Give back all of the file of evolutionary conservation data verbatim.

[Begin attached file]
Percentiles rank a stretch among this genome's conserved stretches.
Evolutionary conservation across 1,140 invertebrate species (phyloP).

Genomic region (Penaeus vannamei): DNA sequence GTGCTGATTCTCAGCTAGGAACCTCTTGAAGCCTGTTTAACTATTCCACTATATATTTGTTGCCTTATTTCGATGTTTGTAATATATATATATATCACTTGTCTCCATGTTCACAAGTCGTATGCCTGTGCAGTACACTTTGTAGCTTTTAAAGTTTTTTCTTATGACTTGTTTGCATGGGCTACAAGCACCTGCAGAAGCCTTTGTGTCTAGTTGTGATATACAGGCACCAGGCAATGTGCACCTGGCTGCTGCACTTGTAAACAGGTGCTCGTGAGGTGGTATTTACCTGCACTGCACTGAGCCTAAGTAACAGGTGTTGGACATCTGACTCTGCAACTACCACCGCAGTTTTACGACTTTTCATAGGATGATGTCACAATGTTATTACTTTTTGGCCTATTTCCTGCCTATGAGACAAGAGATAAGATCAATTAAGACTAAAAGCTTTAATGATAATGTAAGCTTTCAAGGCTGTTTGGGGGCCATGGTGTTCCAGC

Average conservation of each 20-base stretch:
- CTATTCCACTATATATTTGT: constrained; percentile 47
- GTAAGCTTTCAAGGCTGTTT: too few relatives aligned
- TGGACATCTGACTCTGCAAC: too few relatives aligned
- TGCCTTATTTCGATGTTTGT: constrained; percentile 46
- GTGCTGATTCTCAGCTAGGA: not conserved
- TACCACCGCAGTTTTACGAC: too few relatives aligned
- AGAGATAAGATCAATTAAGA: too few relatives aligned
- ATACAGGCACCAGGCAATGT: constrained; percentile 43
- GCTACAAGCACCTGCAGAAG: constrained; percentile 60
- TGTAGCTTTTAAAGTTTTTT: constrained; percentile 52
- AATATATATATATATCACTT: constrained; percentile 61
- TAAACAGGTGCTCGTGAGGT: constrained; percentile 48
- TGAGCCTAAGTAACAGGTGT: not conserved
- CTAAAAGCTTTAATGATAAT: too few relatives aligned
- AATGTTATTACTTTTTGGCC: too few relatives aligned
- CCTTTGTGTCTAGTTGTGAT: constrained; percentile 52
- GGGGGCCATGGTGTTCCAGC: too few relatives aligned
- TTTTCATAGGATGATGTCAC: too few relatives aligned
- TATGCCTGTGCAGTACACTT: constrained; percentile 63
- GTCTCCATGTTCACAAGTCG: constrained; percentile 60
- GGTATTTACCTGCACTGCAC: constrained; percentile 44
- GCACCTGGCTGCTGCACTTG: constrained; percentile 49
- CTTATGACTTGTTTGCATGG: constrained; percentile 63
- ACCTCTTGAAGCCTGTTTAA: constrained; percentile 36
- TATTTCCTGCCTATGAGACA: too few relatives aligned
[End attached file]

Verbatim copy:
Percentiles rank a stretch among this genome's conserved stretches.
Evolutionary conservation across 1,140 invertebrate species (phyloP).

Genomic region (Penaeus vannamei): DNA sequence GTGCTGATTCTCAGCTAGGAACCTCTTGAAGCCTGTTTAACTATTCCACTATATATTTGTTGCCTTATTTCGATGTTTGTAATATATATATATATCACTTGTCTCCATGTTCACAAGTCGTATGCCTGTGCAGTACACTTTGTAGCTTTTAAAGTTTTTTCTTATGACTTGTTTGCATGGGCTACAAGCACCTGCAGAAGCCTTTGTGTCTAGTTGTGATATACAGGCACCAGGCAATGTGCACCTGGCTGCTGCACTTGTAAACAGGTGCTCGTGAGGTGGTATTTACCTGCACTGCACTGAGCCTAAGTAACAGGTGTTGGACATCTGACTCTGCAACTACCACCGCAGTTTTACGACTTTTCATAGGATGATGTCACAATGTTATTACTTTTTGGCCTATTTCCTGCCTATGAGACAAGAGATAAGATCAATTAAGACTAAAAGCTTTAATGATAATGTAAGCTTTCAAGGCTGTTTGGGGGCCATGGTGTTCCAGC

Average conservation of each 20-base stretch:
- CTATTCCACTATATATTTGT: constrained; percentile 47
- GTAAGCTTTCAAGGCTGTTT: too few relatives aligned
- TGGACATCTGACTCTGCAAC: too few relatives aligned
- TGCCTTATTTCGATGTTTGT: constrained; percentile 46
- GTGCTGATTCTCAGCTAGGA: not conserved
- TACCACCGCAGTTTTACGAC: too few relatives aligned
- AGAGATAAGATCAATTAAGA: too few relatives aligned
- ATACAGGCACCAGGCAATGT: constrained; percentile 43
- GCTACAAGCACCTGCAGAAG: constrained; percentile 60
- TGTAGCTTTTAAAGTTTTTT: constrained; percentile 52
- AATATATATATATATCACTT: constrained; percentile 61
- TAAACAGGTGCTCGTGAGGT: constrained; percentile 48
- TGAGCCTAAGTAACAGGTGT: not conserved
- CTAAAAGCTTTAATGATAAT: too few relatives aligned
- AATGTTATTACTTTTTGGCC: too few relatives aligned
- CCTTTGTGTCTAGTTGTGAT: constrained; percentile 52
- GGGGGCCATGGTGTTCCAGC: too few relatives aligned
- TTTTCATAGGATGATGTCAC: too few relatives aligned
- TATGCCTGTGCAGTACACTT: constrained; percentile 63
- GTCTCCATGTTCACAAGTCG: constrained; percentile 60
- GGTATTTACCTGCACTGCAC: constrained; percentile 44
- GCACCTGGCTGCTGCACTTG: constrained; percentile 49
- CTTATGACTTGTTTGCATGG: constrained; percentile 63
- ACCTCTTGAAGCCTGTTTAA: constrained; percentile 36
- TATTTCCTGCCTATGAGACA: too few relatives aligned